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Does my current health insurance affect SSDI or SSI?

Social Security benefits over 60 million Americans today, a large portion of those receiving Social Security disability insurance (SSDI). Those enrolled in SSDI receive monthly benefits to ensure that they are financially stable despite their disability. However, as beneficial as SSDI is, the logistics of its benefits can sometimes be confusing.

A common concern among SSDI applicants is whether or not they'll be able to keep their current insurance, and whether or not their current insurance will affect their disability application.

Will my current health insurance affect my qualification for SSDI/SSI benefits?

No — thankfully, your current health insurance has no effect on your eligibility for SSDI and SSI (Supplemental Security Income) benefits. Regardless of your current coverage, you are still able to apply for either Medicaid or Medicare. Aside from this, though, there are a few aspects of health insurance that are important to consider before applying for Social Security:

1. Determine whether or not your current insurance would qualify as primary or secondary to Medicaid/Medicare.

When you qualify for Social Security, you are able to keep SSDI along with whatever insurance you currently possess. Your current insurance will either stay your primary insurance or will drop below Medicaid/Medicare as secondary insurance. But what is the difference be-tween the two?

Primary insurance always pays first. This means for every hospital visit, check-up, or prescription, your primary insurance will pay the bulk of the costs. Secondary insurance, on the other hand, comes in after primary insurance has already paid. They typically pay all or some of the remainder of unpaid medical bills and are merely a supplement to your primary insurance.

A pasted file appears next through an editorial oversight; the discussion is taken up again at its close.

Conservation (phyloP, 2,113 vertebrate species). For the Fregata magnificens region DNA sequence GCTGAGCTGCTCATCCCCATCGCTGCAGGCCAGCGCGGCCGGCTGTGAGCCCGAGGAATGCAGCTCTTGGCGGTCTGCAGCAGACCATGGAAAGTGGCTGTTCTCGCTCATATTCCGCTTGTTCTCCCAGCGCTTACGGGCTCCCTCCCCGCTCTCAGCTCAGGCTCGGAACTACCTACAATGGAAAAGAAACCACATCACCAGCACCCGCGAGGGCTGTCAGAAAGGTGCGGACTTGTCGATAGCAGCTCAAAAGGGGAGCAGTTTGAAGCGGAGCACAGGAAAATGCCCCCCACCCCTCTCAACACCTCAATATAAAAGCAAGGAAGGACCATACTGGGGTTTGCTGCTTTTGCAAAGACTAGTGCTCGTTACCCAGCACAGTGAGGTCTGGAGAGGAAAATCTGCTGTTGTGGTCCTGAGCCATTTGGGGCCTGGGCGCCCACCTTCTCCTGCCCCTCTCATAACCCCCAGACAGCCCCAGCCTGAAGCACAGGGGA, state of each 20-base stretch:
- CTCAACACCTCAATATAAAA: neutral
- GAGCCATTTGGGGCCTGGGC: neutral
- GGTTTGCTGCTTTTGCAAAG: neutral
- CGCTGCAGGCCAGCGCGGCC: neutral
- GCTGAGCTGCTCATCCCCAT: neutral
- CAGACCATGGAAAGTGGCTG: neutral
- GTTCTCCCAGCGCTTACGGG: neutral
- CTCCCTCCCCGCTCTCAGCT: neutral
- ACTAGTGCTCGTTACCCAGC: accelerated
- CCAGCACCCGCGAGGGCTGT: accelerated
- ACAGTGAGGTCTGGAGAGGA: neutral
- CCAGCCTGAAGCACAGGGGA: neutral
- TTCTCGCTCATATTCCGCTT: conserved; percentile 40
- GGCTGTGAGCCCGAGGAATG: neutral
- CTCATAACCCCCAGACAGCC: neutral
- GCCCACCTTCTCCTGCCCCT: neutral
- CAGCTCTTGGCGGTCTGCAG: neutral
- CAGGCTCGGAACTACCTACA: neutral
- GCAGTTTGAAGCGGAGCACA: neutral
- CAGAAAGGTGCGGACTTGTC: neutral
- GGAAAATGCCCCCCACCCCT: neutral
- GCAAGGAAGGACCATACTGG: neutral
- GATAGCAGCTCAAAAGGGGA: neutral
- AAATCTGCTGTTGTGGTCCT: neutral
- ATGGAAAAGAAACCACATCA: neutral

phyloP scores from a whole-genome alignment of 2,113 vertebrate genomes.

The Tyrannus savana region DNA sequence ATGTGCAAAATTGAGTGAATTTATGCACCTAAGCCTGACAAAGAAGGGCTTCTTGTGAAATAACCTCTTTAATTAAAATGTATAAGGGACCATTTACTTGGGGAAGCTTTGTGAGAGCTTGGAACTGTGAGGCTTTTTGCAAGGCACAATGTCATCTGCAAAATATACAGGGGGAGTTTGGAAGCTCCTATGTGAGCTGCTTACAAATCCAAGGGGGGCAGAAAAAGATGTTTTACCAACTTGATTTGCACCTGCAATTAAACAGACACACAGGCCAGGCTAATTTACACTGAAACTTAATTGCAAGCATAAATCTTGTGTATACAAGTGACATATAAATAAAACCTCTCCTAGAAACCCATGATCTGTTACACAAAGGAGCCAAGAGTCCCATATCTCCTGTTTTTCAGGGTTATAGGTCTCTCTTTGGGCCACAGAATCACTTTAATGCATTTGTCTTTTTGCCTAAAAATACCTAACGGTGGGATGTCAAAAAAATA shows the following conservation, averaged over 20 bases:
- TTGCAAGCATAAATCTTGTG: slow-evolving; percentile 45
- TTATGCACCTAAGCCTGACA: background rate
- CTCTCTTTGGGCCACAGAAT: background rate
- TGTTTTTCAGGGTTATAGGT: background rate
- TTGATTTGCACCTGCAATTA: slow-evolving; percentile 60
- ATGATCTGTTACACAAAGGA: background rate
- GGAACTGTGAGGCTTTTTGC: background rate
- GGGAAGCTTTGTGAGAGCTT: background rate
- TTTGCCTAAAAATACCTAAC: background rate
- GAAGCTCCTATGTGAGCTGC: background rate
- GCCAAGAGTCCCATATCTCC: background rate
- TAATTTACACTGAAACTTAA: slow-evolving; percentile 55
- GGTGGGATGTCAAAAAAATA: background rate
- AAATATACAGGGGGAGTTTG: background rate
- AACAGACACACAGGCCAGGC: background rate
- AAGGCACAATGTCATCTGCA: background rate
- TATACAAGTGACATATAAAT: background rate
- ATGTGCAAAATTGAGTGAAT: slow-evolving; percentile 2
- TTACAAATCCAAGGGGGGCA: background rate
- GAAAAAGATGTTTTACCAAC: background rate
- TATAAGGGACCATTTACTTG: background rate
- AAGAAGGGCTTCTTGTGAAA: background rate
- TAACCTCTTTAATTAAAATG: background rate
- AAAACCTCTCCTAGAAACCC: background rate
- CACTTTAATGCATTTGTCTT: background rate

If your employer qualifies as primary insurance, it is typically smart to keep it that way and let Social Security cover the remainder. This can also help save money by not having to pay premiums for full enrollment in Medicaid/Medicare. However, if your employer qualifies only as secondary insurance, it is recommended that you take the full benefits of what-ever Social Security you apply for.

2. Remember that qualifying for disability through other non-governmental institutions does not guarantee that you will qualify for Social Security.

Some jobs or institutions recognize disability outside of Social Security. While mentioning this can be beneficial in your SSDI application, it does not guarantee that you will qualify for government benefits. To see if your disability qualifies for Social Security, you can find a list of pre-approved disabilities on the SSA website or speak with your doctor about eligibility.

Consulting with a Social Security Attorney

Conducting research and applying for Social Security on your own can be lengthy, stressful, and confusing. It is also vital that applications are completed correctly, as any mistakes could lessen your chance of qualifying.

Social Security attorneys have expansive knowledge of the SSDI process that can help you avoid the common mistakes many applicants make. They can also present your case as favorably as possible to give you the best shot at receiving disability insurance. If you are thinking of filing for SSDI, consider speaking with a Social Security attorney beforehand to discuss your options.